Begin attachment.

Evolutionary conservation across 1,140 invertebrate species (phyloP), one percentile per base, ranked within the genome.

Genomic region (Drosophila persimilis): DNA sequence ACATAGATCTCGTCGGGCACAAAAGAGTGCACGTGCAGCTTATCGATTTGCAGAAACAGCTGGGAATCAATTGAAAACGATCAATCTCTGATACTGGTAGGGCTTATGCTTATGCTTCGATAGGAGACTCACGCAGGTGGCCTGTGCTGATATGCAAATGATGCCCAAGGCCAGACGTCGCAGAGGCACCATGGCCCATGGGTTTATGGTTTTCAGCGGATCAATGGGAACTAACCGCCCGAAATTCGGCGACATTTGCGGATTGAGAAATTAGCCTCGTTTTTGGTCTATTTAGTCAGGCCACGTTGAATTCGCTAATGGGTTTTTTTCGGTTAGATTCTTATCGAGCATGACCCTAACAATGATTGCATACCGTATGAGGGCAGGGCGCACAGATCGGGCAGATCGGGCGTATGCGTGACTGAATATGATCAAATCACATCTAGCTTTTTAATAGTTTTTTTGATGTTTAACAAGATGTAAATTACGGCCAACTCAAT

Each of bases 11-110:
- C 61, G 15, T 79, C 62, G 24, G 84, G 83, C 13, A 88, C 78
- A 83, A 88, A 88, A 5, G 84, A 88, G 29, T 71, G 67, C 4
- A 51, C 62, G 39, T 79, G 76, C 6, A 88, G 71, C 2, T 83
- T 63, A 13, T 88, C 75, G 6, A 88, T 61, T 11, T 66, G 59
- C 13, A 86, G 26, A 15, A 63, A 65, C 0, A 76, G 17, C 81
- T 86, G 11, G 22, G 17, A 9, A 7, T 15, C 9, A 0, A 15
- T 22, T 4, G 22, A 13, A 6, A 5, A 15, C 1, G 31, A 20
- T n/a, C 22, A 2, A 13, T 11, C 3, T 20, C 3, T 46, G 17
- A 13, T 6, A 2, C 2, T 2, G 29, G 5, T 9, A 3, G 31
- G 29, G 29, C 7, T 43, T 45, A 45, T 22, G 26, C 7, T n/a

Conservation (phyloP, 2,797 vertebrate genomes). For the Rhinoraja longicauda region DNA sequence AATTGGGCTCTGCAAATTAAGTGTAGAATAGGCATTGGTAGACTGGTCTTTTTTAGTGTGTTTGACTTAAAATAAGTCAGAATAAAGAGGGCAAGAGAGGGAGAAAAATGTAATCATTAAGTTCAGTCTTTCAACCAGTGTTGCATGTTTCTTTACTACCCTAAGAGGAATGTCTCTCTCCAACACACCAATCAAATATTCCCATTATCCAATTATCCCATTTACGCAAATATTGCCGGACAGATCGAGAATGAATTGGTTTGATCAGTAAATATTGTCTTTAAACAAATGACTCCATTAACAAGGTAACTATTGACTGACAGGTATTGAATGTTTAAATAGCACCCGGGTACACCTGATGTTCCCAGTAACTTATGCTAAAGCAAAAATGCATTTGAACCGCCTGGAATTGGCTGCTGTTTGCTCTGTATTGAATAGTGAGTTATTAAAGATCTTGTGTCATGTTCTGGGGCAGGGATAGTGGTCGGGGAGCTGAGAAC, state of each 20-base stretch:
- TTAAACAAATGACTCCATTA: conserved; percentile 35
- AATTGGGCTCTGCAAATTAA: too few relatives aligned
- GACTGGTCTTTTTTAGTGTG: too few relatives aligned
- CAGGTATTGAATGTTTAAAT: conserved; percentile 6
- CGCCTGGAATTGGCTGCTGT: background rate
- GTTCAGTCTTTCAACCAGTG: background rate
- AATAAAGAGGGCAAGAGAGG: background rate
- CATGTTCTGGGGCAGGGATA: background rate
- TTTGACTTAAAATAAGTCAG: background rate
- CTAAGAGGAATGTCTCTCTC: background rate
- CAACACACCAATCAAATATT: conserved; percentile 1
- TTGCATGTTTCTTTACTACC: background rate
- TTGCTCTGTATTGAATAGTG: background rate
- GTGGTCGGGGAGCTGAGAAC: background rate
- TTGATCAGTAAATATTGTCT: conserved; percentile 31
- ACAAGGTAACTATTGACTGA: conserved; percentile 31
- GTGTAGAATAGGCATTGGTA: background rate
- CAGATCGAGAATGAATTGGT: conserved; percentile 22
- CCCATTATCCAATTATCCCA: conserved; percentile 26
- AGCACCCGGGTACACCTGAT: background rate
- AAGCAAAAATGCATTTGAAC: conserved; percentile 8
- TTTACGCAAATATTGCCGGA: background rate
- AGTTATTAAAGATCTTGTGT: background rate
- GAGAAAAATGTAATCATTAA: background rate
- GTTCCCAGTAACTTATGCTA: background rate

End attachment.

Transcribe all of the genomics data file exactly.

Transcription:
Evolutionary conservation across 1,140 invertebrate species (phyloP), one percentile per base, ranked within the genome.

Genomic region (Drosophila persimilis): DNA sequence ACATAGATCTCGTCGGGCACAAAAGAGTGCACGTGCAGCTTATCGATTTGCAGAAACAGCTGGGAATCAATTGAAAACGATCAATCTCTGATACTGGTAGGGCTTATGCTTATGCTTCGATAGGAGACTCACGCAGGTGGCCTGTGCTGATATGCAAATGATGCCCAAGGCCAGACGTCGCAGAGGCACCATGGCCCATGGGTTTATGGTTTTCAGCGGATCAATGGGAACTAACCGCCCGAAATTCGGCGACATTTGCGGATTGAGAAATTAGCCTCGTTTTTGGTCTATTTAGTCAGGCCACGTTGAATTCGCTAATGGGTTTTTTTCGGTTAGATTCTTATCGAGCATGACCCTAACAATGATTGCATACCGTATGAGGGCAGGGCGCACAGATCGGGCAGATCGGGCGTATGCGTGACTGAATATGATCAAATCACATCTAGCTTTTTAATAGTTTTTTTGATGTTTAACAAGATGTAAATTACGGCCAACTCAAT

Each of bases 11-110:
- C 61, G 15, T 79, C 62, G 24, G 84, G 83, C 13, A 88, C 78
- A 83, A 88, A 88, A 5, G 84, A 88, G 29, T 71, G 67, C 4
- A 51, C 62, G 39, T 79, G 76, C 6, A 88, G 71, C 2, T 83
- T 63, A 13, T 88, C 75, G 6, A 88, T 61, T 11, T 66, G 59
- C 13, A 86, G 26, A 15, A 63, A 65, C 0, A 76, G 17, C 81
- T 86, G 11, G 22, G 17, A 9, A 7, T 15, C 9, A 0, A 15
- T 22, T 4, G 22, A 13, A 6, A 5, A 15, C 1, G 31, A 20
- T n/a, C 22, A 2, A 13, T 11, C 3, T 20, C 3, T 46, G 17
- A 13, T 6, A 2, C 2, T 2, G 29, G 5, T 9, A 3, G 31
- G 29, G 29, C 7, T 43, T 45, A 45, T 22, G 26, C 7, T n/a

Conservation (phyloP, 2,797 vertebrate genomes). For the Rhinoraja longicauda region DNA sequence AATTGGGCTCTGCAAATTAAGTGTAGAATAGGCATTGGTAGACTGGTCTTTTTTAGTGTGTTTGACTTAAAATAAGTCAGAATAAAGAGGGCAAGAGAGGGAGAAAAATGTAATCATTAAGTTCAGTCTTTCAACCAGTGTTGCATGTTTCTTTACTACCCTAAGAGGAATGTCTCTCTCCAACACACCAATCAAATATTCCCATTATCCAATTATCCCATTTACGCAAATATTGCCGGACAGATCGAGAATGAATTGGTTTGATCAGTAAATATTGTCTTTAAACAAATGACTCCATTAACAAGGTAACTATTGACTGACAGGTATTGAATGTTTAAATAGCACCCGGGTACACCTGATGTTCCCAGTAACTTATGCTAAAGCAAAAATGCATTTGAACCGCCTGGAATTGGCTGCTGTTTGCTCTGTATTGAATAGTGAGTTATTAAAGATCTTGTGTCATGTTCTGGGGCAGGGATAGTGGTCGGGGAGCTGAGAAC, state of each 20-base stretch:
- TTAAACAAATGACTCCATTA: conserved; percentile 35
- AATTGGGCTCTGCAAATTAA: too few relatives aligned
- GACTGGTCTTTTTTAGTGTG: too few relatives aligned
- CAGGTATTGAATGTTTAAAT: conserved; percentile 6
- CGCCTGGAATTGGCTGCTGT: background rate
- GTTCAGTCTTTCAACCAGTG: background rate
- AATAAAGAGGGCAAGAGAGG: background rate
- CATGTTCTGGGGCAGGGATA: background rate
- TTTGACTTAAAATAAGTCAG: background rate
- CTAAGAGGAATGTCTCTCTC: background rate
- CAACACACCAATCAAATATT: conserved; percentile 1
- TTGCATGTTTCTTTACTACC: background rate
- TTGCTCTGTATTGAATAGTG: background rate
- GTGGTCGGGGAGCTGAGAAC: background rate
- TTGATCAGTAAATATTGTCT: conserved; percentile 31
- ACAAGGTAACTATTGACTGA: conserved; percentile 31
- GTGTAGAATAGGCATTGGTA: background rate
- CAGATCGAGAATGAATTGGT: conserved; percentile 22
- CCCATTATCCAATTATCCCA: conserved; percentile 26
- AGCACCCGGGTACACCTGAT: background rate
- AAGCAAAAATGCATTTGAAC: conserved; percentile 8
- TTTACGCAAATATTGCCGGA: background rate
- AGTTATTAAAGATCTTGTGT: background rate
- GAGAAAAATGTAATCATTAA: background rate
- GTTCCCAGTAACTTATGCTA: background rate